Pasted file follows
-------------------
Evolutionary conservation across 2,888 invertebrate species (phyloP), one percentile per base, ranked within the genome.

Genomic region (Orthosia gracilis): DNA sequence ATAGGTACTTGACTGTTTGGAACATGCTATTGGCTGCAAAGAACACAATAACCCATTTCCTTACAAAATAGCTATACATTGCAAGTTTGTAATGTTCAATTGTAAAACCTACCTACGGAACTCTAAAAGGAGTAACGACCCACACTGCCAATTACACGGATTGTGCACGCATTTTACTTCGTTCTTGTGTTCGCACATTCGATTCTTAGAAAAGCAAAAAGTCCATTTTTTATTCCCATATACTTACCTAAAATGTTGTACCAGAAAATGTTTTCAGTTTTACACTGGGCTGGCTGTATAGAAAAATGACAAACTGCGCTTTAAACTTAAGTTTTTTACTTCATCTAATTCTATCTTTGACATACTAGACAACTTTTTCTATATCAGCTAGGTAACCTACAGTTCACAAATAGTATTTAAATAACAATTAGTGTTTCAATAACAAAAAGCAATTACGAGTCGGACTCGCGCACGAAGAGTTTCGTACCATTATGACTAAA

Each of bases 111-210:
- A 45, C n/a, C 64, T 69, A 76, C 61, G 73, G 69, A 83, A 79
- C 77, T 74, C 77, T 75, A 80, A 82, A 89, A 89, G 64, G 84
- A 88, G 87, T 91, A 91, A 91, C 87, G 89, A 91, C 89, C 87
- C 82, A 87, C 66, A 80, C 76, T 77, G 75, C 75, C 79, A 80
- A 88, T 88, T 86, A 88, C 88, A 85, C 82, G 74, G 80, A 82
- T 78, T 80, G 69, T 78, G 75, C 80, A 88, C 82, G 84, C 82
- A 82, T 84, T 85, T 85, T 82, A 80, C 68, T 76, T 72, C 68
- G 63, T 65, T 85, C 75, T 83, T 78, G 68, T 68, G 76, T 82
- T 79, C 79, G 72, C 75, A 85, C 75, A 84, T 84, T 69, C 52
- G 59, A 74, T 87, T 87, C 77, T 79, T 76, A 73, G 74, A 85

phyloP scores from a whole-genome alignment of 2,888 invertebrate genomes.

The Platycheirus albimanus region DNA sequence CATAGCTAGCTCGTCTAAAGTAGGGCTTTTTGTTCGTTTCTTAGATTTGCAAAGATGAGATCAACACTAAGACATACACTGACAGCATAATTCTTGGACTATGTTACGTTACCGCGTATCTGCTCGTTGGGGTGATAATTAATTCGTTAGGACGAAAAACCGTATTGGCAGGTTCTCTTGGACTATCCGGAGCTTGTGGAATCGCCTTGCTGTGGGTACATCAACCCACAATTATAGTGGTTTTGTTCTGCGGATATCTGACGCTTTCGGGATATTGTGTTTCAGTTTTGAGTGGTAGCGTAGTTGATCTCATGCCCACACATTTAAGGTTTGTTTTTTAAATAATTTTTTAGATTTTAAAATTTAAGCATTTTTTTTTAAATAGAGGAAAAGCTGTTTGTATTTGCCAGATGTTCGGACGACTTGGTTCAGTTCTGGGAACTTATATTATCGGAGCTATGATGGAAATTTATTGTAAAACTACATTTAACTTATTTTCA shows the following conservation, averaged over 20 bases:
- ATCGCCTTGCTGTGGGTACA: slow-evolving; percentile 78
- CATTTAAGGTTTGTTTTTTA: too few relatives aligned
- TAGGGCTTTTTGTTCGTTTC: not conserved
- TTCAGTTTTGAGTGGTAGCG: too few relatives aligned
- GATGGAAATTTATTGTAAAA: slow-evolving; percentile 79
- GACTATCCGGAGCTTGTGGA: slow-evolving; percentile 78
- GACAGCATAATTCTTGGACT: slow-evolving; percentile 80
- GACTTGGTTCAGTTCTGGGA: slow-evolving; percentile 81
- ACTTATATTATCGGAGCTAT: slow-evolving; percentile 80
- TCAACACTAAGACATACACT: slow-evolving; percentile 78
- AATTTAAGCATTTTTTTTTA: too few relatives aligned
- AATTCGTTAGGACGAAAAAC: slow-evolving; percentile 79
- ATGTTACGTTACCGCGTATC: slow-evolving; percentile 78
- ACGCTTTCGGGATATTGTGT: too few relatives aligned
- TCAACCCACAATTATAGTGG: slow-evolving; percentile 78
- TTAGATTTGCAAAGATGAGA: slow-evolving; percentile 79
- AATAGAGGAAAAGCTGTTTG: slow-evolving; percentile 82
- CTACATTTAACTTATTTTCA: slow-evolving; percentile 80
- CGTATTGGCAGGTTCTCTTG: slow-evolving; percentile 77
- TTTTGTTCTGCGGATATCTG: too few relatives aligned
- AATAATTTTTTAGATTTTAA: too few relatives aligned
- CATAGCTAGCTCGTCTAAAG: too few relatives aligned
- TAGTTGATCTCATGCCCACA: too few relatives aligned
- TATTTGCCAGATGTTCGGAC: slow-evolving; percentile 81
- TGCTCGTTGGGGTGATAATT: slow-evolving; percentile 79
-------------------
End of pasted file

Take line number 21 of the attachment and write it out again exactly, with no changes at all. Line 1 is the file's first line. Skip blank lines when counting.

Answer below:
- GACTATCCGGAGCTTGTGGA: slow-evolving; percentile 78